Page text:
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Tone and Imagery in The School Children

Tone and Imagery in The School Children

Louise Gluck’s The School Children may provide some shock for readers as it twists and turns through a school day marked by eerie abnormalities. Gluck successfully uses visual imagery to convey a deeper meaning to a fourteen-line poem about children, teachers and parents. These three groups come to life through the descriptive poem that allows readers to form their own conclusions. Though Gluck’s meaning is never clearly stated, her use of tone and imagery create an extremely visual work with three dynamic sets of characters.

Gluck continuously presents the schoolchildren as simple, orderly creatures. She portrays them as heading to school with their book bags and later in the poem points out the orderly arrangement of their coats inside their classroom. This orderliness helps readers perceive the children as wooden dolls or mindless beings that follow instruction. Gluck writes, How orderly they are- the nails on which the children hang their overcoats of blue or yellow woods (8-10). These lines are divided in a manner that present an image of children hanging orderly on nails before the reader reaches the final line describing their clothing and show the powerful imagery created by Gluck. It is important to note that the children are described as only having two different styles of coats- a yellow wool coat, perhaps for girls, and a blue wool coat, most likely for boys. Gluck leaves readers imagining a flock of orderly children wearing similar clothing while sitting in their classroom.

Joining the schoolchildren inside the classroom are teachers, whom Gluck describes…

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…f a June Cleaver figure who is sending a token of appreciation to her child s teacher. Instead they are interpreted to be desperate creatures seeking for any sign of hope in an environment filled with gloom.

The descriptions of these three sets of characters through visual imagery provided an important element in Gluck s creation of The School Children which is part of her larger work, The House on Marshland that was drafted in 1971. Throughvisual imagery she creates a combination of characters that help readers interpret the possible underlying meanings of the work. Gluck successfully uses the schoolchildren, teachers and mothers as vehicles for the various interpretations of her work. In the process, she creates dynamic characters that we are able to understand through symbolism and imagery.

The Development of Action in Kate Chopin’s The Storm

The Development of Action in The Storm

“The Storm” by Kate Chopin is about a storm that passes through a coastal townin the Southern United States. The story charts the different phases of the storm, and then associates the character interaction with each phase. The tension between characters increases as the physical aspects of the storm become more violent. This essay will outline the development of the storm and coincide character relationships with the outline. The passing of the storm is the central action in The Storm and this essay will analyze the affect it has on the story as a whole.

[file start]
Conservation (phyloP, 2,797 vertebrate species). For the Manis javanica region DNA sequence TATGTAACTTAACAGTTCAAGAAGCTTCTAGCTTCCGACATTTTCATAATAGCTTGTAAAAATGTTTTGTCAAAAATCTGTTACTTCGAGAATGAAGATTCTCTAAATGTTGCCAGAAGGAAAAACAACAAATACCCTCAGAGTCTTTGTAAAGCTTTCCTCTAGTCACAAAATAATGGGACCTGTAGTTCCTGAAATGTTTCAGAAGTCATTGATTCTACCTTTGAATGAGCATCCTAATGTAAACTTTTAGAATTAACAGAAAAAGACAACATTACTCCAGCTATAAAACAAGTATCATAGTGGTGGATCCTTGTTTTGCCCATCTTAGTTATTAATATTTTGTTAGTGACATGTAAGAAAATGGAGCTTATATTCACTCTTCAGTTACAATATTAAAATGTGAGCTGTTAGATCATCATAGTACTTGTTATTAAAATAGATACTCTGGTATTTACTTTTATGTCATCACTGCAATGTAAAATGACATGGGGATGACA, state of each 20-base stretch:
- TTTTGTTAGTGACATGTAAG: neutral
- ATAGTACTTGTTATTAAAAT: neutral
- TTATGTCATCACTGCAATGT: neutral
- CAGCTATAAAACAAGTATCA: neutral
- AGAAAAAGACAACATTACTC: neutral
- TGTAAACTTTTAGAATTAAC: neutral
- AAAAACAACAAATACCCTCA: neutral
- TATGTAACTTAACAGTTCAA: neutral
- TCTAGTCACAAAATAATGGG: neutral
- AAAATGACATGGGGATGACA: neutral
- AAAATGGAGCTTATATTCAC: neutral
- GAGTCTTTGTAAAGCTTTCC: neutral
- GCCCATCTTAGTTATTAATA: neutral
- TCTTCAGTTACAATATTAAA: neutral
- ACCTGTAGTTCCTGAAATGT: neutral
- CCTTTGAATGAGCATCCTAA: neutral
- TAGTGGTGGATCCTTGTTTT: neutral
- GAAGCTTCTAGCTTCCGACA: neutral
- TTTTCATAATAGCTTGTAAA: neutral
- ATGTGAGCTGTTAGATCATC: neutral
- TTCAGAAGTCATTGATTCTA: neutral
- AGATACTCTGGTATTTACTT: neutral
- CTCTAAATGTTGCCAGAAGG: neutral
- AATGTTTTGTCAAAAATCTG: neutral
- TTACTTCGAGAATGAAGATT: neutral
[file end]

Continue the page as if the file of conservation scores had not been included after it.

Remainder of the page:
The storm is noted in the first line of the story. The stillness in the air alerted even Bibi, the boy, of the incoming weather. We find that both the boy and his father are worried about Calixta, the female head of the household. Bobinot is the husband and father. The mounting conditions make him think of his wife at home, and the sanctity of a strong marriage in contrast with the turbulence of a storm; he buys her a can of the shrimp that she is so fond of, a type of security for times when conditions are adverse. (Stanford, 665) Calixta is at home; her work has left her unaware of the gathering clouds. The next mention of the physicalities of the storm comes along with a stranger on a horse. The reader learns that the animals are huddled away from the storm, leading one to believe that the sense of changing weather is instinctual and that creatures will behave instinctually. Just as the stranger is to voice an opinion that would break a dangerous chain of event…

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…ions were perfect for a storm. Chopin does show humans with power over these conditions, when Alcee must fight his instinctive desires and leave Calixta for example, even though in most respects she treats the lustful urges encountered by Calixta and Alcee as uncontrollable and unavoidable as a storm. Chopin wanted to show that human nature is still a part of nature and that humans still must cater to Mother Nature s whims. The storm in this story is not essential for Chopin to get her point across, though it is a very strong backbone to carry her idea. She could have chosen several natural occurrences. Storms are traditionally literarily friendly and that humans have a certain fascination with storms. In closing, the different phases of the storm in this story is a good guideline for matters of the heart.

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